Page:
clap crashed from the sky and upset everybody, leaving them like dead men. When the thunder passed away, a traveller from some distant and unknown land made his appearance in the village where Shirsha lived. He paid her his addresses, and her parents joyfully gave her up, though they did not know where the traveller was from. At the wedding-feast the strange bridegroom began to dance with the bowls, the spoons, the benches, and the cupboards, from time to time shouting most vigorously. When the moment arrived for him to lead his bride home, he roared like thunder, lightning flashed from his eyes and burnt up the room ; the wedding guests fell to the ground as if dead.; and when they came to themselves again, both the bride and bridegroom had vanished.
This bridegroom was Purgine Pas, the thunder-god, and he had flown away to the sky with his wife Sirsha. When thunder is rattling, the Mordvins think that the thunder-god is dancing in the sky with the bowls, spoons, benches, and cupboards, just as he danced at his wedding. On such occasions the Teryukhans leave their houses and go into the street, raise their hands up as they look towards the sky, and cry out :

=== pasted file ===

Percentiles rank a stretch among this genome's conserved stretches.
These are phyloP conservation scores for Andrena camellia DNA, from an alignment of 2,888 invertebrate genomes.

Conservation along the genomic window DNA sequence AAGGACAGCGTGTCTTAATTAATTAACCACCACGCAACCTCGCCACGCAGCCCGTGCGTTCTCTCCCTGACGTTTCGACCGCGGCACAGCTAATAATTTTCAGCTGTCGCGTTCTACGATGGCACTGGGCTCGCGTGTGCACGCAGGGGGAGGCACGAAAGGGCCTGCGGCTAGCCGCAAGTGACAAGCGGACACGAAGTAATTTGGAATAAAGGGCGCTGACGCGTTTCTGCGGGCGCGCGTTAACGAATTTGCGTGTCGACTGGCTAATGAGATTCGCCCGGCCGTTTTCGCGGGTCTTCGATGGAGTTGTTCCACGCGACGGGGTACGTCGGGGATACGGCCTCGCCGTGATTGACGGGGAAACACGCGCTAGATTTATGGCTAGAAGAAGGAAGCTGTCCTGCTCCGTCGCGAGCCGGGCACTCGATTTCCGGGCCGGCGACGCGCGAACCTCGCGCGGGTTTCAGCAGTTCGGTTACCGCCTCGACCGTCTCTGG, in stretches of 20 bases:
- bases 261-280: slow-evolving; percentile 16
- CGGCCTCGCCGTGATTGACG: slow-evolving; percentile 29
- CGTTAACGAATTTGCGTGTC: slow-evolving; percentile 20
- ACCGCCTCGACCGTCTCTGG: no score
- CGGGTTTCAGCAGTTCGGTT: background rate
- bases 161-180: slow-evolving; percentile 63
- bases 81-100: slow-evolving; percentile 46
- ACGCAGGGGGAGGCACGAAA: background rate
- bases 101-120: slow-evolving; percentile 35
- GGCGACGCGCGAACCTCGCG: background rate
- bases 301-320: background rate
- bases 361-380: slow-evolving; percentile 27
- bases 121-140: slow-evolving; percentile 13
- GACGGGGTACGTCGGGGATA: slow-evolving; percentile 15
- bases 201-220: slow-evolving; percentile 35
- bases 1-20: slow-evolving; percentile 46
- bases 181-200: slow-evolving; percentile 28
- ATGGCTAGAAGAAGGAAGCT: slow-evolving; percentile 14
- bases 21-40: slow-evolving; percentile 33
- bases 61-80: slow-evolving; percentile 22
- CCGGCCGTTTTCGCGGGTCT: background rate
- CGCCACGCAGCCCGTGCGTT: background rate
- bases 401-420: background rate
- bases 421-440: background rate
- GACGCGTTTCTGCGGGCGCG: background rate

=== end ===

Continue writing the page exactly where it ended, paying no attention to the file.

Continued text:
"More briskly ! more briskly! thou art one of ourselves."
This story is told in the village of Siuha.
Children born from the union of the gods with Mordvin women lived on earth, and were till their death princes of the people, but after their decease they returned to their parents in the sky.
The Fall of Man.
Like the Chuvash, the Mordvins have a story of the fall of man. The following was written down in the village of Inilei (Veliki Vrag), in the district of Arsamas.
The first men lived in a state of happiness. They had plenty of cattle. There was no need to till the ground, as it gave of itself a thousand grains. In every tree there was a bee-hive. All men were rich, and had the same quantity of property. Cham Pas sent his